For instance, the results of the Southeast Asia Primary Learning Metrics in 2019, a regional learning assessment designed by and for Southeast Asian countries, revealed that only 10 percent of Grade 5 students in the Philippines met the minimum required standards in reading and only 17 percent in math.

Faingold, the UNICEF official, said the figures were “significantly low and an issue of concern.” The new numbers reconfirmed the results for the secondary level from the Program for International Student Assessment (PISA) released in 2018, where the Philippines ranked last in reading and in math among 79 countries.

“This is related to another important finding from the PISA test on the growth mindset, which is defined as how the students perceive their intelligence if they think that the intelligence can grow or it is something fixed,” Faingold explained.

He pointed to a strong correlation between the PISA test results and the proportion of students in each country who think their intelligence can grow. The Philippines, unfortunately, was among the lowest in terms of the proportion of students who think their intelligence can grow.

Filipino students are correct to think they have problems growing their intelligence. Due to nutritional deprivation in early childhood, their ability to learn has been stunted. Hunger is a continuing problem here.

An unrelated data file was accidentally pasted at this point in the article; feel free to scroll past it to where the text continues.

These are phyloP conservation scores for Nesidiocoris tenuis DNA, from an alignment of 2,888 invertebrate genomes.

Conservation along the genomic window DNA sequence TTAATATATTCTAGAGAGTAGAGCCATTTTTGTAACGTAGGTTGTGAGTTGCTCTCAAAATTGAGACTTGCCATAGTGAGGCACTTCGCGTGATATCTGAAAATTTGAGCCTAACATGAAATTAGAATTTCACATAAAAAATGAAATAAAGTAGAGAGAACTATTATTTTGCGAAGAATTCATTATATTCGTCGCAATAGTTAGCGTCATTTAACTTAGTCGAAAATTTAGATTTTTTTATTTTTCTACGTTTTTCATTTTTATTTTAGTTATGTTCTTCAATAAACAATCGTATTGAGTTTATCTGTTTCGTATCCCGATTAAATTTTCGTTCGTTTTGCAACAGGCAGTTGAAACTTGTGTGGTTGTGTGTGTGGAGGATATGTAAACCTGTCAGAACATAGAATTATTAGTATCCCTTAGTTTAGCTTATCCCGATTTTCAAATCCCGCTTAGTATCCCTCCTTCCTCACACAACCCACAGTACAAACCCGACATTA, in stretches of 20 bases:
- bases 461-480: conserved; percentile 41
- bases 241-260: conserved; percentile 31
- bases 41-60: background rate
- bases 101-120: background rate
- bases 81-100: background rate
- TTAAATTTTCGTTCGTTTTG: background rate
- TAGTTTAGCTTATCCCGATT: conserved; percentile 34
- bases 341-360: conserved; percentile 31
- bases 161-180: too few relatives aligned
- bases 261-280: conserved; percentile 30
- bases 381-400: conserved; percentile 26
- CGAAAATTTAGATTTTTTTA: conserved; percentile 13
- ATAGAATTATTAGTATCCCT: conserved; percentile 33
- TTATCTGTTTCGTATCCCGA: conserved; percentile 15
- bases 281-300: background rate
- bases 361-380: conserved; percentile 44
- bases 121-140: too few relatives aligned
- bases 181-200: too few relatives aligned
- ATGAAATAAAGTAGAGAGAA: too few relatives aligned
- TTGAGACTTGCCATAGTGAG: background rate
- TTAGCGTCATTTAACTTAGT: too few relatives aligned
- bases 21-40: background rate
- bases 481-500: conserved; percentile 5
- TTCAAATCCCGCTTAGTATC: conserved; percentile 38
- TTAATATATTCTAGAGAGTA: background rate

The national Social Weather Survey of Sept. 29 – Oct. 2 found that 11.3 percent of Filipino families or an estimated 2.9 million experienced involuntary hunger – being hungry and not having anything to eat – at least once in the past three months.

That is 1.3 points above the 10 percent (estimated 2.5 million families) in September 2021, and two points above the pre-pandemic annual average of 9.3 percent in 2019. Those with empty tummies will likely end up with empty brains. Their only hope is to be elected to Congress one day.

The COVID-19 pandemic and other disasters that hit the country worsened the learning crisis. There is increased inequality manifested by the high number of dropouts and a potential increase in teen pregnancies, child labor, and domestic violence, the UNICEF release pointed out.

A UNICEF study that followed a cohort of 3,400 children revealed that no student in the study had the necessary foundational skills required to understand the Grade 4 math curriculum. In terms of literacy, only 25 percent of Grade 4 students achieved the level of reading and understanding expected.

In addition, children from conflict-affected areas were, on average, two years behind their peers in the other groups and demonstrated lower levels of socio-emotional skills.

To recover from the learning losses, UNICEF recommends the RAPID framework, a set of global recommendations to Reach every child and keep them in school, Assess the learning levels regularly, Prioritize the foundational skills, Increase the efficiency of instruction, and Develop psychosocial health and wellbeing support.

So, focus on the essentials, VP Sara. Do ROTC later, after our young people can already read, write and count.



Boo Chanco’s email address is [email protected]. Follow him on Twitter @boochanco